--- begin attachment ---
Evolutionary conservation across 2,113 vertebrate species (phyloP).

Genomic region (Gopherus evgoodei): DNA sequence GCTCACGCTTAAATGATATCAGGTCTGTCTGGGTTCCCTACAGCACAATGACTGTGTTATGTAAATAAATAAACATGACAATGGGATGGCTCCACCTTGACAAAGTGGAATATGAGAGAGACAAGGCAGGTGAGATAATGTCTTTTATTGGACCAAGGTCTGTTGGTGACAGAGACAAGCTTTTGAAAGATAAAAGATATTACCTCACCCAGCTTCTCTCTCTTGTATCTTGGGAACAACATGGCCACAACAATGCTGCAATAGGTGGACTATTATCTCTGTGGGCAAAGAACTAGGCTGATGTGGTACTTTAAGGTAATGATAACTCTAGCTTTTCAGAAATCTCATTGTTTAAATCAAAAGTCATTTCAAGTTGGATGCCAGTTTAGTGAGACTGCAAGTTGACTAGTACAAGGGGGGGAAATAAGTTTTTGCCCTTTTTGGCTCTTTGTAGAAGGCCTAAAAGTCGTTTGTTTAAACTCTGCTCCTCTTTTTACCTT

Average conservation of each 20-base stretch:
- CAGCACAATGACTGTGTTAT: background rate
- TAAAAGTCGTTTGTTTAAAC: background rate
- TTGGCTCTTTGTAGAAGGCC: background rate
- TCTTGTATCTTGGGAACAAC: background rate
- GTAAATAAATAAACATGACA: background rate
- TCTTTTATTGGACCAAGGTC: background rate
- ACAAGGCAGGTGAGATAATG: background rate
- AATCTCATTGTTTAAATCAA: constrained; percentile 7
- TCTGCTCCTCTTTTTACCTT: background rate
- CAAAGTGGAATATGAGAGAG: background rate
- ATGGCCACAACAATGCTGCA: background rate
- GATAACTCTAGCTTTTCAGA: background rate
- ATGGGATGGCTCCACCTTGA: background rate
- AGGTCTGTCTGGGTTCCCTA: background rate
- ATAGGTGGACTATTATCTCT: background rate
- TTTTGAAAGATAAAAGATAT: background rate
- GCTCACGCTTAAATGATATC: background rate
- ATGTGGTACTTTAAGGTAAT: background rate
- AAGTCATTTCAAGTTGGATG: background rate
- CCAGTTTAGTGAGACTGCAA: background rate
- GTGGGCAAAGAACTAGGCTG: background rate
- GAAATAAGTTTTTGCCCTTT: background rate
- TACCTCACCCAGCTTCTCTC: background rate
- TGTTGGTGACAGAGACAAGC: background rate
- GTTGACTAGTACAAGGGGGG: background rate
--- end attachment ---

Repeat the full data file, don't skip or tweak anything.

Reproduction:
Evolutionary conservation across 2,113 vertebrate species (phyloP).

Genomic region (Gopherus evgoodei): DNA sequence GCTCACGCTTAAATGATATCAGGTCTGTCTGGGTTCCCTACAGCACAATGACTGTGTTATGTAAATAAATAAACATGACAATGGGATGGCTCCACCTTGACAAAGTGGAATATGAGAGAGACAAGGCAGGTGAGATAATGTCTTTTATTGGACCAAGGTCTGTTGGTGACAGAGACAAGCTTTTGAAAGATAAAAGATATTACCTCACCCAGCTTCTCTCTCTTGTATCTTGGGAACAACATGGCCACAACAATGCTGCAATAGGTGGACTATTATCTCTGTGGGCAAAGAACTAGGCTGATGTGGTACTTTAAGGTAATGATAACTCTAGCTTTTCAGAAATCTCATTGTTTAAATCAAAAGTCATTTCAAGTTGGATGCCAGTTTAGTGAGACTGCAAGTTGACTAGTACAAGGGGGGGAAATAAGTTTTTGCCCTTTTTGGCTCTTTGTAGAAGGCCTAAAAGTCGTTTGTTTAAACTCTGCTCCTCTTTTTACCTT

Average conservation of each 20-base stretch:
- CAGCACAATGACTGTGTTAT: background rate
- TAAAAGTCGTTTGTTTAAAC: background rate
- TTGGCTCTTTGTAGAAGGCC: background rate
- TCTTGTATCTTGGGAACAAC: background rate
- GTAAATAAATAAACATGACA: background rate
- TCTTTTATTGGACCAAGGTC: background rate
- ACAAGGCAGGTGAGATAATG: background rate
- AATCTCATTGTTTAAATCAA: constrained; percentile 7
- TCTGCTCCTCTTTTTACCTT: background rate
- CAAAGTGGAATATGAGAGAG: background rate
- ATGGCCACAACAATGCTGCA: background rate
- GATAACTCTAGCTTTTCAGA: background rate
- ATGGGATGGCTCCACCTTGA: background rate
- AGGTCTGTCTGGGTTCCCTA: background rate
- ATAGGTGGACTATTATCTCT: background rate
- TTTTGAAAGATAAAAGATAT: background rate
- GCTCACGCTTAAATGATATC: background rate
- ATGTGGTACTTTAAGGTAAT: background rate
- AAGTCATTTCAAGTTGGATG: background rate
- CCAGTTTAGTGAGACTGCAA: background rate
- GTGGGCAAAGAACTAGGCTG: background rate
- GAAATAAGTTTTTGCCCTTT: background rate
- TACCTCACCCAGCTTCTCTC: background rate
- TGTTGGTGACAGAGACAAGC: background rate
- GTTGACTAGTACAAGGGGGG: background rate